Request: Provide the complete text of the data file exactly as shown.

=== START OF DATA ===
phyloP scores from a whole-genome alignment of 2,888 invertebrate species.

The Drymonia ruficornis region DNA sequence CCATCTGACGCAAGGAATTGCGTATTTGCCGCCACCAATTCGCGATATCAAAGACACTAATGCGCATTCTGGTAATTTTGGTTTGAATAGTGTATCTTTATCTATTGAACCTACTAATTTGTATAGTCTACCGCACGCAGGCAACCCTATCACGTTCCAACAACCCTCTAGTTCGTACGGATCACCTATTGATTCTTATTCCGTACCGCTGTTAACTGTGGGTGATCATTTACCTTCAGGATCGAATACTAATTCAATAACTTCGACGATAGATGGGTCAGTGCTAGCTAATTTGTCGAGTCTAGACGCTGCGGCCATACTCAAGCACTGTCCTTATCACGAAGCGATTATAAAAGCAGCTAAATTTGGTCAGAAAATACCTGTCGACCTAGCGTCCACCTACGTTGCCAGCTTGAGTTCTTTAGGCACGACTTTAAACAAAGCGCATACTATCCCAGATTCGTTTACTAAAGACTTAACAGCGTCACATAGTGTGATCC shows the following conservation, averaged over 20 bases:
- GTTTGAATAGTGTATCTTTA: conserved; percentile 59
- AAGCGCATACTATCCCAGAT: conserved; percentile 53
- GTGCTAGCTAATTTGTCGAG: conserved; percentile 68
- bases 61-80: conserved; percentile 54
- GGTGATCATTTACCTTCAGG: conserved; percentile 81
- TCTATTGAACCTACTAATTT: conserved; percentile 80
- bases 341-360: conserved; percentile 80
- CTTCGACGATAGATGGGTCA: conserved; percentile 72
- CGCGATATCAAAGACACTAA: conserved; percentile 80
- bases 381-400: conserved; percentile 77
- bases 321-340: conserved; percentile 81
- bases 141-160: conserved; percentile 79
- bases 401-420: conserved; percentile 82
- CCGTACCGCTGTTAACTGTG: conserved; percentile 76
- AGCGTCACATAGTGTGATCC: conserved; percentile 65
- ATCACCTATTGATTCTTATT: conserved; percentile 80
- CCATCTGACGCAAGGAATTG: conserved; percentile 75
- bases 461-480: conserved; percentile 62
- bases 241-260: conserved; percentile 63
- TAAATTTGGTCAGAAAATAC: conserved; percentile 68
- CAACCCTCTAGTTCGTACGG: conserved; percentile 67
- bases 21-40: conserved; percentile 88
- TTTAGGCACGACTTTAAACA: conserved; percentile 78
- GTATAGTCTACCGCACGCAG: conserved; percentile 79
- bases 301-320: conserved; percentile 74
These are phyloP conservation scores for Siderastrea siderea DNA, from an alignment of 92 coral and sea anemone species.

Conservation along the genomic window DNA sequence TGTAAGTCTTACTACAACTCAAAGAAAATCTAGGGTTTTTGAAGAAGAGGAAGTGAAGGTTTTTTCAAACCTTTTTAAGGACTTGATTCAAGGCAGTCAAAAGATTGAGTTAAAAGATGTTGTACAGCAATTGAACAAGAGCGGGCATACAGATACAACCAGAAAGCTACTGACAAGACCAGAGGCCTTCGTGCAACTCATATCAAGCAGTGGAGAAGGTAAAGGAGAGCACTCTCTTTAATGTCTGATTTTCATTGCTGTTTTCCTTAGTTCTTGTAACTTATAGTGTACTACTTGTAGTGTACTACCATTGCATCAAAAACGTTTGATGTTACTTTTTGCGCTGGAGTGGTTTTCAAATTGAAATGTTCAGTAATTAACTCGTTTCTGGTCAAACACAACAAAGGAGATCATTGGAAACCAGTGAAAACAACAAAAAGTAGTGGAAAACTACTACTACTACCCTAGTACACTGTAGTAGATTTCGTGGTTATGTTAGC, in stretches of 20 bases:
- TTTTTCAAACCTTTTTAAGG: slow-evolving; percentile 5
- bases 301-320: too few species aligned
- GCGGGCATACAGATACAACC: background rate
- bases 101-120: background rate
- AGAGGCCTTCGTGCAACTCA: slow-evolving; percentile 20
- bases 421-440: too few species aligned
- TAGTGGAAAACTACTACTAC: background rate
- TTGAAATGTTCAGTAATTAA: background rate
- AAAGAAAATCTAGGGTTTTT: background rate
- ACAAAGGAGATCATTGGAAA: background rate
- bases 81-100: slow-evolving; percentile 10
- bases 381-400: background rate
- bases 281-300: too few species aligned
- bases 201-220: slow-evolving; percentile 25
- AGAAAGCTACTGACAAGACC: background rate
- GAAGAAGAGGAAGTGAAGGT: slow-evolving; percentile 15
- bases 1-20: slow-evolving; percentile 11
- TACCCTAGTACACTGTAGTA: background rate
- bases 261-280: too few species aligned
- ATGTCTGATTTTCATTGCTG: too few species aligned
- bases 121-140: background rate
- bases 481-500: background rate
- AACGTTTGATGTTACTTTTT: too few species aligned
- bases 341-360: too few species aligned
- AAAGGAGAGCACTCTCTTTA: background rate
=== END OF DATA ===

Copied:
phyloP scores from a whole-genome alignment of 2,888 invertebrate species.

The Drymonia ruficornis region DNA sequence CCATCTGACGCAAGGAATTGCGTATTTGCCGCCACCAATTCGCGATATCAAAGACACTAATGCGCATTCTGGTAATTTTGGTTTGAATAGTGTATCTTTATCTATTGAACCTACTAATTTGTATAGTCTACCGCACGCAGGCAACCCTATCACGTTCCAACAACCCTCTAGTTCGTACGGATCACCTATTGATTCTTATTCCGTACCGCTGTTAACTGTGGGTGATCATTTACCTTCAGGATCGAATACTAATTCAATAACTTCGACGATAGATGGGTCAGTGCTAGCTAATTTGTCGAGTCTAGACGCTGCGGCCATACTCAAGCACTGTCCTTATCACGAAGCGATTATAAAAGCAGCTAAATTTGGTCAGAAAATACCTGTCGACCTAGCGTCCACCTACGTTGCCAGCTTGAGTTCTTTAGGCACGACTTTAAACAAAGCGCATACTATCCCAGATTCGTTTACTAAAGACTTAACAGCGTCACATAGTGTGATCC shows the following conservation, averaged over 20 bases:
- GTTTGAATAGTGTATCTTTA: conserved; percentile 59
- AAGCGCATACTATCCCAGAT: conserved; percentile 53
- GTGCTAGCTAATTTGTCGAG: conserved; percentile 68
- bases 61-80: conserved; percentile 54
- GGTGATCATTTACCTTCAGG: conserved; percentile 81
- TCTATTGAACCTACTAATTT: conserved; percentile 80
- bases 341-360: conserved; percentile 80
- CTTCGACGATAGATGGGTCA: conserved; percentile 72
- CGCGATATCAAAGACACTAA: conserved; percentile 80
- bases 381-400: conserved; percentile 77
- bases 321-340: conserved; percentile 81
- bases 141-160: conserved; percentile 79
- bases 401-420: conserved; percentile 82
- CCGTACCGCTGTTAACTGTG: conserved; percentile 76
- AGCGTCACATAGTGTGATCC: conserved; percentile 65
- ATCACCTATTGATTCTTATT: conserved; percentile 80
- CCATCTGACGCAAGGAATTG: conserved; percentile 75
- bases 461-480: conserved; percentile 62
- bases 241-260: conserved; percentile 63
- TAAATTTGGTCAGAAAATAC: conserved; percentile 68
- CAACCCTCTAGTTCGTACGG: conserved; percentile 67
- bases 21-40: conserved; percentile 88
- TTTAGGCACGACTTTAAACA: conserved; percentile 78
- GTATAGTCTACCGCACGCAG: conserved; percentile 79
- bases 301-320: conserved; percentile 74
These are phyloP conservation scores for Siderastrea siderea DNA, from an alignment of 92 coral and sea anemone species.

Conservation along the genomic window DNA sequence TGTAAGTCTTACTACAACTCAAAGAAAATCTAGGGTTTTTGAAGAAGAGGAAGTGAAGGTTTTTTCAAACCTTTTTAAGGACTTGATTCAAGGCAGTCAAAAGATTGAGTTAAAAGATGTTGTACAGCAATTGAACAAGAGCGGGCATACAGATACAACCAGAAAGCTACTGACAAGACCAGAGGCCTTCGTGCAACTCATATCAAGCAGTGGAGAAGGTAAAGGAGAGCACTCTCTTTAATGTCTGATTTTCATTGCTGTTTTCCTTAGTTCTTGTAACTTATAGTGTACTACTTGTAGTGTACTACCATTGCATCAAAAACGTTTGATGTTACTTTTTGCGCTGGAGTGGTTTTCAAATTGAAATGTTCAGTAATTAACTCGTTTCTGGTCAAACACAACAAAGGAGATCATTGGAAACCAGTGAAAACAACAAAAAGTAGTGGAAAACTACTACTACTACCCTAGTACACTGTAGTAGATTTCGTGGTTATGTTAGC, in stretches of 20 bases:
- TTTTTCAAACCTTTTTAAGG: slow-evolving; percentile 5
- bases 301-320: too few species aligned
- GCGGGCATACAGATACAACC: background rate
- bases 101-120: background rate
- AGAGGCCTTCGTGCAACTCA: slow-evolving; percentile 20
- bases 421-440: too few species aligned
- TAGTGGAAAACTACTACTAC: background rate
- TTGAAATGTTCAGTAATTAA: background rate
- AAAGAAAATCTAGGGTTTTT: background rate
- ACAAAGGAGATCATTGGAAA: background rate
- bases 81-100: slow-evolving; percentile 10
- bases 381-400: background rate
- bases 281-300: too few species aligned
- bases 201-220: slow-evolving; percentile 25
- AGAAAGCTACTGACAAGACC: background rate
- GAAGAAGAGGAAGTGAAGGT: slow-evolving; percentile 15
- bases 1-20: slow-evolving; percentile 11
- TACCCTAGTACACTGTAGTA: background rate
- bases 261-280: too few species aligned
- ATGTCTGATTTTCATTGCTG: too few species aligned
- bases 121-140: background rate
- bases 481-500: background rate
- AACGTTTGATGTTACTTTTT: too few species aligned
- bases 341-360: too few species aligned
- AAAGGAGAGCACTCTCTTTA: background rate